'The Time Traveler's Wife' review: Easygoing fare for tough times
Rose Leslie and Theo James star in HBO series based on popular novel.
Full of romantic notions, expected absurdity and unexpected humor, “The Time Traveler’s Wife” bets on the considerable charm of its leads to sell its outlandish premise.
It’s a good bet. Stars Rose Leslie and Theo James have an easygoing bicker-banter chemistry that lets this fantasy rom-com slide past its many ridiculous and overtly sentimental moments. No, it’s not a show for the ages, but it works as a ray of empty-headed spring-summer sunny optimism.
James plays Henry DeTamble, who learns as a boy that he has an unfortunate condition: He travels through time, abruptly and with little control, always arriving naked. In front of a bus, at a bar, in a crowded city or in the middle of nowhere. He has to scramble to find clothes and safety, he gets to look around a bit, then eventually he’s yanked back to the present.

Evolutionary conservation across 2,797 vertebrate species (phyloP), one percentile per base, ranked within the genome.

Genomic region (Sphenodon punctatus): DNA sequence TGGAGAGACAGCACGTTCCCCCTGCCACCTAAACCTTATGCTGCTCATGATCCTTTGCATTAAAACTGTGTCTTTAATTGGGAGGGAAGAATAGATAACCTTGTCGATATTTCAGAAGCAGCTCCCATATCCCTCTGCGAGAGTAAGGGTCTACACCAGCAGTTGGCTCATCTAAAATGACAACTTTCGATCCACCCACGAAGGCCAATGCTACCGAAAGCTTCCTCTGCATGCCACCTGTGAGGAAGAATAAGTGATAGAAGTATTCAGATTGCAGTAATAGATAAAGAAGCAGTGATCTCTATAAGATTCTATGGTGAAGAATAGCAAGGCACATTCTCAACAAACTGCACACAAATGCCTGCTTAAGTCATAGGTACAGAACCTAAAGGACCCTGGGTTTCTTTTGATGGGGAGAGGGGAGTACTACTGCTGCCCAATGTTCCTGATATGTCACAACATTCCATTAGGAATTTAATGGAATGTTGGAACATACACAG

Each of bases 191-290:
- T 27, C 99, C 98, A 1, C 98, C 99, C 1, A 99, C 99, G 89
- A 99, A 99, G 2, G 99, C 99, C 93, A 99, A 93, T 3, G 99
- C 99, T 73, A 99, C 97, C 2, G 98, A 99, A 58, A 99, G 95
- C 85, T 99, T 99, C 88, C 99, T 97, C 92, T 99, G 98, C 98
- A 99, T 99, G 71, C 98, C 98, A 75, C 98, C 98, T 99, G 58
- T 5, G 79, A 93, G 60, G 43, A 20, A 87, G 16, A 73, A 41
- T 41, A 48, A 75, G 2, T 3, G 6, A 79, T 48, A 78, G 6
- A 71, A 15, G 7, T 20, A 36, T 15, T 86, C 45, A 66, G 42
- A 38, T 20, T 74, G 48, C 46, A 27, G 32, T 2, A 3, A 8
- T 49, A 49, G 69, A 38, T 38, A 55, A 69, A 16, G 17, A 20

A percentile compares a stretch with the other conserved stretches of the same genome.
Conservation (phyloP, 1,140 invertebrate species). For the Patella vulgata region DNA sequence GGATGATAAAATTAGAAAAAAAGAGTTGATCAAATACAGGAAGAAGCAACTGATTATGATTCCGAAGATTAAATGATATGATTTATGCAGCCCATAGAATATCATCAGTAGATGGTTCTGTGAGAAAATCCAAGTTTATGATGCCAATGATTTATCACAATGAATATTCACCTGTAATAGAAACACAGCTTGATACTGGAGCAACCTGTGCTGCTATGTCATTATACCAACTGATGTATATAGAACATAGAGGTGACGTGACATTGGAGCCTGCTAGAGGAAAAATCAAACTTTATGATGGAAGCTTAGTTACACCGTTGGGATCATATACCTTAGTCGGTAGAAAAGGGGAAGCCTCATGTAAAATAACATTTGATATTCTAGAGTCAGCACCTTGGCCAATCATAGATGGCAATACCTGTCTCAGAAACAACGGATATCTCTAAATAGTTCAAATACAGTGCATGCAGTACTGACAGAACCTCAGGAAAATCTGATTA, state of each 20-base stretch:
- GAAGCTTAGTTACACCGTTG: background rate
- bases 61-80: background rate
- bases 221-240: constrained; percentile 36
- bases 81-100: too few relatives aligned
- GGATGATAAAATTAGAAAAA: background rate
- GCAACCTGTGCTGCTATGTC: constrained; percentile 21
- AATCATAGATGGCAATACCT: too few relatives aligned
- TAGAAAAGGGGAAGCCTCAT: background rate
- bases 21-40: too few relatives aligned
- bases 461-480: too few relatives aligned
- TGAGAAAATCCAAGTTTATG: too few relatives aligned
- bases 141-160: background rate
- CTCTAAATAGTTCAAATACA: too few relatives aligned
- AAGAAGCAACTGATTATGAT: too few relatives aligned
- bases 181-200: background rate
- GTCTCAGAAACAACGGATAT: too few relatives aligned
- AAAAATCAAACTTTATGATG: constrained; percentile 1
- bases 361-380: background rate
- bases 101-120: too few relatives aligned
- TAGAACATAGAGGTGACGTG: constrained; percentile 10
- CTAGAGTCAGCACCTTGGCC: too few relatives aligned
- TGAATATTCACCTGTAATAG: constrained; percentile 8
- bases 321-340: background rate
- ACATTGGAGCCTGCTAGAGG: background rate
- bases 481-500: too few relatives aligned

Since he’s doing this at every age he tends to run into different versions of himself. This reveals who he will eventually marry. So Henry travels back in time to meet his future bride Claire (eventually Leslie). He starts visiting her at age 6 and visits hundreds of times as she grows.
Yes, he’s grooming her, a potentially yucky fact that the script acknowledges and then blows right past. Henry isn’t Jeffrey Epstein, he just really loves Claire. Or something like that.
While the romance is always central, this six-episode adaptation of the popular book and subsequent film has a lot of fun with the various Henries, who don’t all get along, and the odd predicaments presented by traveling naked through time (James’s bare derriere deserves its own separate credit here).
Claire, of course, has to suffer through Henry’s unpredictable schedule while also juggling his multiple selves. The constant state of confusion undercuts the story’s natural drift toward Deep Thoughts and Big Moments.
Instead “The Time Traveler’s Wife” knows how ridiculous it is and exults in its silliness. Exulting in silliness may be called for these days.
Tom Long is a longtime contributor to The Detroit News.
'The Time Traveler’s Wife'
9 p.m. Sunday